The ad says, “What happens in Vegas, stays in Vegas.”
But when it comes to former President Donald Trump and the GOP primary, what happened in Vegas on Saturday is also happening in New Hampshire and the rest of the early-voting states, too.
Trump rocked the house. And former Vice President Mike Pence’s campaign bought the farm.
Last weekend’s Republican Jewish Coalition (RJC) candidate cattle call could have been a political jackpot for one of the non-Trump candidates in the game. First, it was one of the rare events featuring his fellow candidates that Trump has agreed to attend.
Second, the Hamas attack on Israel — the top news story of the day — has particular resonance with the RJC audience, an audience of affluent Republicans who, on paper, should be open to a pragmatic alternative to Trump.
And third, Trump has made some controversial comments in the wake of the Hamas invasion that would appear to put him on the wrong foot with the RJC audience.
But when Saturday’s event was over, Trump was up, and Pence was out.
“He drew rousing applause, cheers, and multiple standing ovations,” the AP reported.
The RJC welcome for the former president was by far more enthusiastic than any other candidate, even those like Pence and former U.N. Ambassador Nikki Haley, who offered their unreserved support for the Jewish state.
Last week on Meet The Press, Pence said, “I think it’s important that American leaders in both parties speak with one voice … The world needs to know this: America stands with Israel. And we need to stand with Israel as they prepare to do what needs to be done, which is going to require a ground invasion. They’re going to have to hunt down and destroy Hamas once and for all.”
That was just days after Trump went out of his way to criticize Israeli Prime Minister Benjamin Netanyahu in the aftermath of the Hamas attack. “He was not prepared. He was not prepared, and Israel was not prepared,” Trump said.
Later that same day, Trump gave the Iranian-backed terrorists of Hezbollah a shout-out. “You know, Hezbollah is very smart. They’re all very smart.”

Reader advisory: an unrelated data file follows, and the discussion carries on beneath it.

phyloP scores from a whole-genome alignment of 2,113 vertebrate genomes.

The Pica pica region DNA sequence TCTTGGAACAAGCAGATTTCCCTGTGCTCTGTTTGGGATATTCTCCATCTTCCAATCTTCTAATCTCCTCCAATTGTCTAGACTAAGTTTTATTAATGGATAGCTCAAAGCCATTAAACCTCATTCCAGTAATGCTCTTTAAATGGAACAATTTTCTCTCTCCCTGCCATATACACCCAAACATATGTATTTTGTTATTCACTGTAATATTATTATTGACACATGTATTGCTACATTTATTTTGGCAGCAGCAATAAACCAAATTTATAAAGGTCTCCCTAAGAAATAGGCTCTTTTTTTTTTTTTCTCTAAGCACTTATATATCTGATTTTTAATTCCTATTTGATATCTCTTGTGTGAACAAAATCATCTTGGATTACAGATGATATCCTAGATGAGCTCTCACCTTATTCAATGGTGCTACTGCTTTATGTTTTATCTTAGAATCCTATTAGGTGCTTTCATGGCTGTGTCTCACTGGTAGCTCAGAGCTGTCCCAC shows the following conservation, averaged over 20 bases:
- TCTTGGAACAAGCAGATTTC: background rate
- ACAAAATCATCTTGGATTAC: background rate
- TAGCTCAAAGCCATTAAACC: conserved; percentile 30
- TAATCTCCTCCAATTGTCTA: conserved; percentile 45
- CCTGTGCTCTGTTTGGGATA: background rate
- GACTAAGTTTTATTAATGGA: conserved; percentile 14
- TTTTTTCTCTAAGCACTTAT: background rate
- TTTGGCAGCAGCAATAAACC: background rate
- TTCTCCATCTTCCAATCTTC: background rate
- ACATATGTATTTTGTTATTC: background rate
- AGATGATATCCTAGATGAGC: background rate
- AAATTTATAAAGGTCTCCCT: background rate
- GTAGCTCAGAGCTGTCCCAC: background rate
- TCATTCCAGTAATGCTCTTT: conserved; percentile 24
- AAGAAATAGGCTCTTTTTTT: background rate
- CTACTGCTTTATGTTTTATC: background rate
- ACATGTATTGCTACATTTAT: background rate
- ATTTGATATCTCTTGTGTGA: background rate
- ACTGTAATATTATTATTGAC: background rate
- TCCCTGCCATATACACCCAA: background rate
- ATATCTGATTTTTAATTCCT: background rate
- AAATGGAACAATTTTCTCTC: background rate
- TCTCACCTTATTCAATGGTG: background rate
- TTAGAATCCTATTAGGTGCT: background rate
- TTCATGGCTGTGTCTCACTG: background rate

And yet it was Trump who was greeted with cheers by the Jewish Republicans in Vegas, while Pence used his speech to announce he was exiting the race.
Gov. Ron DeSantis and U.S. Sen. Tim Scott also threw elbows at Trump, though without naming names. But it was Haley, Trump’s U.N. pitbull, who took the biggest bite.
“As president, I will not compliment Hezbollah,” Haley told the RJC audience. “Nor will I criticize Israel’s prime minister in the middle of tragedy and war. We have no time for personal vendettas. I will also not compliment Chinese Communist President Xi. Nor will I call North Korea’s Kim Jong Un my friend.
“These are not good or smart people,” Haley said.
The reaction? What’s Hebrew for “crickets?”
It was not that Haley wasn’t well-received or that the RJC members didn’t like her message. It was just that she was asking them to shuffle the deck while they were holding a Trump hand and happy to stick.
Las Vegas is a city of gamblers, of high rollers prepared to back longshots with long odds for big payouts. But with the New Hampshire primary just 12 weeks away and Trump consistently holding a 30-point lead, how many players are willing to bet against those odds?
When Granite State political veterans say, “It’s still early,” and “Anything can happen,” or “We haven’t even heard from the voters yet,” they are right, of course. And with Trump campaigning in America’s finest courtrooms instead of stumping at county fairs and town halls, there are far more wild cards in the GOP deck this year than usual.
But for someone other than Trump to be the nominee, something strange has to happen. Someone has to beat the odds and show a streak of good luck that changes the betting from big donors and GOP activists in the primary game.
What happened in Vegas on Saturday was the opposite. For months, campaign watchers have been saying Pence had no path forward. The smart money was betting that MAGA voters would never forgive him for Jan. 6, and the rest of the GOP would never trust him after everything else.
The conventional wisdom was right. The house odds won. What happened in Vegas was what usually happens.
And Trump’s lucky streak continues.